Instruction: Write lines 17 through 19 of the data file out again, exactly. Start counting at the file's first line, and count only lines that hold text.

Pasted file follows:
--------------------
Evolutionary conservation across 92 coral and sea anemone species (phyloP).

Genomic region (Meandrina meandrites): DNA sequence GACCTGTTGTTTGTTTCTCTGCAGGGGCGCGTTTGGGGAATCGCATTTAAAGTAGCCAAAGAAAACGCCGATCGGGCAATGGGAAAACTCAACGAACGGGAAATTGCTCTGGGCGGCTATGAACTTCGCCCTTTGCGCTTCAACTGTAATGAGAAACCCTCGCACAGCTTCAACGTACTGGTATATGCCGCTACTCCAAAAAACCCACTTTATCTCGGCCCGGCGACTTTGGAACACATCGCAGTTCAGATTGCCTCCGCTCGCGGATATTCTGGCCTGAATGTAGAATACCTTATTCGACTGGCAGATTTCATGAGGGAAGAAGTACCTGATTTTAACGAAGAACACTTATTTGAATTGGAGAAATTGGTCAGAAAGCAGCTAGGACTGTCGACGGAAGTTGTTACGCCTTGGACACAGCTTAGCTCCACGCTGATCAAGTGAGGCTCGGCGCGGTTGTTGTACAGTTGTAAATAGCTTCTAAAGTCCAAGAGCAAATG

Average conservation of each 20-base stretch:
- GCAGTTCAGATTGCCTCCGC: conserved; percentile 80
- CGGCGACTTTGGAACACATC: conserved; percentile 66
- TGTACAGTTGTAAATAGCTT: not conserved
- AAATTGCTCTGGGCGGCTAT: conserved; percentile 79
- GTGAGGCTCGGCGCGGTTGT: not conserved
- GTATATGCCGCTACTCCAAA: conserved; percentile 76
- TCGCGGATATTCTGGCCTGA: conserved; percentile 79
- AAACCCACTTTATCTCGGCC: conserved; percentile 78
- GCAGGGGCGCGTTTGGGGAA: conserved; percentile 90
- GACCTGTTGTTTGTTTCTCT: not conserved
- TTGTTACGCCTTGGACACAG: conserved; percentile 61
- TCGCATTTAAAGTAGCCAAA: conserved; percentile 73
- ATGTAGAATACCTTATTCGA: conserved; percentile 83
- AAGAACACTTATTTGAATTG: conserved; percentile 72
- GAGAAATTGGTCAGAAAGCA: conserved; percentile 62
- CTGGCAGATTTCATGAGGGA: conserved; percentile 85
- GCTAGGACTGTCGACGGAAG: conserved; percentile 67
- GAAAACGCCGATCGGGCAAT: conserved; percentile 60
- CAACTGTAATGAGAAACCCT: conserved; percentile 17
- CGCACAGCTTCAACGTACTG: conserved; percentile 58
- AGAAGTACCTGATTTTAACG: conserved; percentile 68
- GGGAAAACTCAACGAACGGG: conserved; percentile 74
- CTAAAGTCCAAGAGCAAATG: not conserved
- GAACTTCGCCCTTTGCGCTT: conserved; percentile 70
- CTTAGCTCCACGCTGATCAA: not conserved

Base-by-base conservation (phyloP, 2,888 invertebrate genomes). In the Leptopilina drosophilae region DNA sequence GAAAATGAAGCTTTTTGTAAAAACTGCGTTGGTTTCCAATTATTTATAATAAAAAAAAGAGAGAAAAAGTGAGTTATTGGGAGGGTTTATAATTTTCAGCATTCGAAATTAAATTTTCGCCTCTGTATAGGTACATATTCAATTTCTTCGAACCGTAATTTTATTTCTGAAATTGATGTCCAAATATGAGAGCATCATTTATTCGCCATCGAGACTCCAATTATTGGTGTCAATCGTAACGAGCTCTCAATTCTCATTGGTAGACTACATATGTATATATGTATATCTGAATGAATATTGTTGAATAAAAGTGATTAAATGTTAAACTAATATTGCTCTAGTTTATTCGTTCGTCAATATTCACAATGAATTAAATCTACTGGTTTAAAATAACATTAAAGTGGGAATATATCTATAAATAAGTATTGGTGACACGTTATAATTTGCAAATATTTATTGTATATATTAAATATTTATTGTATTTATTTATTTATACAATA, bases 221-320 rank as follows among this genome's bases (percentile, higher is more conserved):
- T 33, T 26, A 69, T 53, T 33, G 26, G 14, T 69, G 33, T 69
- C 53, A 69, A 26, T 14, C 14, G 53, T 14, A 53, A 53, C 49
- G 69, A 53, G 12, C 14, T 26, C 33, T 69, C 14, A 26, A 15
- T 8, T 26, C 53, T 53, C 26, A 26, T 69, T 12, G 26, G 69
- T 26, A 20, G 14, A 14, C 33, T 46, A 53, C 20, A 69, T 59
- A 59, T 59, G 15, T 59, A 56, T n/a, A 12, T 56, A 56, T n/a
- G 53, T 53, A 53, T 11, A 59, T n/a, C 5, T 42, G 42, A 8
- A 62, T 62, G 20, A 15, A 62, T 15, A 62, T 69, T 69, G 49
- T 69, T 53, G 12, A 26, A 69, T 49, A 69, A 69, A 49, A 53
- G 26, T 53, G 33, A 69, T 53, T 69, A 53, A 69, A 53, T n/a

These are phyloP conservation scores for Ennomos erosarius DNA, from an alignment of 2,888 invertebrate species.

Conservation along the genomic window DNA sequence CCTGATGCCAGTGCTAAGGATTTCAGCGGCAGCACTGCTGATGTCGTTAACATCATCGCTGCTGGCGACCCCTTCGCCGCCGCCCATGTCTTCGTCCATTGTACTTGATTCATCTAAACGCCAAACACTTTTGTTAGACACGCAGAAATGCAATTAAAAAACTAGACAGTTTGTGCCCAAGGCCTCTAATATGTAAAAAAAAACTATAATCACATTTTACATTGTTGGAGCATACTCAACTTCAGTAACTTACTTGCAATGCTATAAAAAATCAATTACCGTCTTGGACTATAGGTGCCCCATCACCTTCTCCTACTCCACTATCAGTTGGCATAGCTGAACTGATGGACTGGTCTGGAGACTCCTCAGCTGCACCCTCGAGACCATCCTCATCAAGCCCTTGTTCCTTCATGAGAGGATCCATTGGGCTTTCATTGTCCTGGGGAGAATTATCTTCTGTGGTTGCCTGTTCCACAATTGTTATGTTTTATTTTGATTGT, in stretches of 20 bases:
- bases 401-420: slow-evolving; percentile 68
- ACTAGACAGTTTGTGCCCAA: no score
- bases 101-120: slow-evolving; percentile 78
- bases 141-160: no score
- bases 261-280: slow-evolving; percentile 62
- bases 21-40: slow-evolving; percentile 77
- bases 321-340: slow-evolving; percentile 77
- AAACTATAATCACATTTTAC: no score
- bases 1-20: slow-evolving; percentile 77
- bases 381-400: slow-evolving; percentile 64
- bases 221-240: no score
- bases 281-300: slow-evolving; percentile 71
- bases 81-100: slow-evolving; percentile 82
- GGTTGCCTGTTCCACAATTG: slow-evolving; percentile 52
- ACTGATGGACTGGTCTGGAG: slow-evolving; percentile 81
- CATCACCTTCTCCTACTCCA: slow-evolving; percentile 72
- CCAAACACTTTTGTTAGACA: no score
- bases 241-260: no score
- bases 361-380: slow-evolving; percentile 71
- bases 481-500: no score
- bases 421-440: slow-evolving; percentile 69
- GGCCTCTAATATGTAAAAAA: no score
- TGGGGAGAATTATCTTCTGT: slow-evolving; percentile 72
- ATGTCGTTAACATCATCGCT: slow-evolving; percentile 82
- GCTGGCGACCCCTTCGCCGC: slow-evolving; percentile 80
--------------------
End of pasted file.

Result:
- AAGAACACTTATTTGAATTG: conserved; percentile 72
- GAGAAATTGGTCAGAAAGCA: conserved; percentile 62
- CTGGCAGATTTCATGAGGGA: conserved; percentile 85